Ringo Rösener meets six gay men who lived in the GDR. Some of them speak openly about their sexuality for the first time in their lives. Little by little, they open up, begin to share their own personal stories and talk about their individuality in a supposedly uniform state.

AMONG MEN - Gay in East Germany

A film by Ringo Rösener and Markus Stein
Germany 2012, 91 minutes, German with english subtitles, Colour

with Jürgen Wittdorf, Christian Schulz, Helwin Leuschner, Eduard Stapel, Frank Schäfer,
John Zinner, Jürgen Lemke

Presentation problems? Get the latest Quicktime Player >> for free.


For the graphic designer and illustrator Jürgen Wittdorf (1932), reflecting on the beginnings of the GDR, "daily life went on". Still an adolescent back then, he recalls having to repaint the Hitler Youth drums for the Free German Youth, also known as the FDJ. The topic of sexuality does not cross his mind at the time. It was best to remain silent about that. In the late 1940s, young Wittdorf begins drawing "practically anything and everything". Years later, in Leipzig in the 1950s, he dedicates himself to nude studies and discovers the male body. He is not yet aware that this has something to do with his sexuality. His first successes bring him into contact with men who are interested in his drawings. Wittdorf only then realizes that he is gay. A whole new world opens up to him - one that is still governed by Paragraph 175, and one full of looming danger at night on the streets of Leipzig.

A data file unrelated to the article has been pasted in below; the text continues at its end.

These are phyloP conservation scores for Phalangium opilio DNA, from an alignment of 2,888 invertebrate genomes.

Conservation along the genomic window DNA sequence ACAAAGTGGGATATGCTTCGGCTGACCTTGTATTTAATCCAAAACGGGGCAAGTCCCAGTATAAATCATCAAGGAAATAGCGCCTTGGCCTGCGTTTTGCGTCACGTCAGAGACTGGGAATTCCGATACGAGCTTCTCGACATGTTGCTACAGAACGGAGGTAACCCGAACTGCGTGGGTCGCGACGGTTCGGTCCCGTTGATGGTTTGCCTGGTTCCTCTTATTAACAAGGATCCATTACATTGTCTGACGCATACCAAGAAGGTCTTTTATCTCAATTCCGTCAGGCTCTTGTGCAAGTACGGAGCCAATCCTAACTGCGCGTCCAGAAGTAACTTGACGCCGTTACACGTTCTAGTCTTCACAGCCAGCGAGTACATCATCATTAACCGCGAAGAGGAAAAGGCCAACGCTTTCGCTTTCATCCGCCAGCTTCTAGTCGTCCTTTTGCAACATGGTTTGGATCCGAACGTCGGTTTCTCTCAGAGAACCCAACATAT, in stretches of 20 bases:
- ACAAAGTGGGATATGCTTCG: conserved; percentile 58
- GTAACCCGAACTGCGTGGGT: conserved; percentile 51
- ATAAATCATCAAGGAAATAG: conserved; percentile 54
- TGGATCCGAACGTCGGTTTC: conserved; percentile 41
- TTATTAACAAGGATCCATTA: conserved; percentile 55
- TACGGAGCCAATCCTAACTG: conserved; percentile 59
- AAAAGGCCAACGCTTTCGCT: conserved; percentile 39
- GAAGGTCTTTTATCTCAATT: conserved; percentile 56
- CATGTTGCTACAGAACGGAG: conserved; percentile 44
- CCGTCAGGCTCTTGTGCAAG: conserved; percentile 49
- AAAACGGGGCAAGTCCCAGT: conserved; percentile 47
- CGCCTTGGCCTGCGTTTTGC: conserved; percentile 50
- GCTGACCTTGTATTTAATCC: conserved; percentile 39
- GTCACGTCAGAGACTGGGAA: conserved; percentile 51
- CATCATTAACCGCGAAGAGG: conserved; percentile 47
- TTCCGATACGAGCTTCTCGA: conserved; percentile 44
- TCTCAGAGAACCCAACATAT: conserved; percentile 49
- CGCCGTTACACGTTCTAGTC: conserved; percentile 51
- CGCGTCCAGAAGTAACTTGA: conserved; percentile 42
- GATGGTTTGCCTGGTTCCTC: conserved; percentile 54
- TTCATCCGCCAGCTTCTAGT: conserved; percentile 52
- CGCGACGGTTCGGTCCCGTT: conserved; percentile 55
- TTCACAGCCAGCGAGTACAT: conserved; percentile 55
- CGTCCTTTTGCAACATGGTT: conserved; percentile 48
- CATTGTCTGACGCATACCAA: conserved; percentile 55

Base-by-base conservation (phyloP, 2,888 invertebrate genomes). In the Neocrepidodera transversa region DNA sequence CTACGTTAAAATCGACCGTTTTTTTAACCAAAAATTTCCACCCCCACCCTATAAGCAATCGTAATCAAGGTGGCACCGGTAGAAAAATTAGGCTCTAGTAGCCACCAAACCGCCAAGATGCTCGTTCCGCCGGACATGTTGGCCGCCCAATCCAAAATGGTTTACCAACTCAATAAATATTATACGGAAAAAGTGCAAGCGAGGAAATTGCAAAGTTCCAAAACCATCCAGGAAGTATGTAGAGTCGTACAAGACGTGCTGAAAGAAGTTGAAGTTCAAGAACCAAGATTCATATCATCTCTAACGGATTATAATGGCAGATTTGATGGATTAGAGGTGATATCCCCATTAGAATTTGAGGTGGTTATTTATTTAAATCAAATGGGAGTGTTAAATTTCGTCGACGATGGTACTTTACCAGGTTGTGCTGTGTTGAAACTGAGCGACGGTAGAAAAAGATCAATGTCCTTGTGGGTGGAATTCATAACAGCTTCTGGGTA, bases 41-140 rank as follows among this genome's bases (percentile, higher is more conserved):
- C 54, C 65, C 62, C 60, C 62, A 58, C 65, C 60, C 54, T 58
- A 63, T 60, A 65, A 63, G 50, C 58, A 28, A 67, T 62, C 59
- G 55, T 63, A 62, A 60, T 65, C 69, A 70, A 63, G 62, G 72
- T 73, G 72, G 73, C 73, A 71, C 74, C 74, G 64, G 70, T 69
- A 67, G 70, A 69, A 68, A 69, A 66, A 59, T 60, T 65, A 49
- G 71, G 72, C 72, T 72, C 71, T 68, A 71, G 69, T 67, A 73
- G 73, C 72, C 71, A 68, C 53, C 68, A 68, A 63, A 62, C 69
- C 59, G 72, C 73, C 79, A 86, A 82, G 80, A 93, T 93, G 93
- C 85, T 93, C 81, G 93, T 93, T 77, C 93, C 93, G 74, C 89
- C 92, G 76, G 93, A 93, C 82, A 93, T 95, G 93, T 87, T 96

Helwin Leuschner (1934), the Chilean-born son of German immigrants, spends most of his life in South America - up until 1972. Here he has his first sexual experiences, goes through life-threatening discrimination and is forced to make his sexual life a mystery - that is, until he comes to the GDR. "What they go around saying, that homosexuality was prosecuted in the GDR, that's not true." For Helwin, the GDR is a gay paradise. He describes the country as one with unusual liberties, which became his home, partly because this is where he finally finds true love.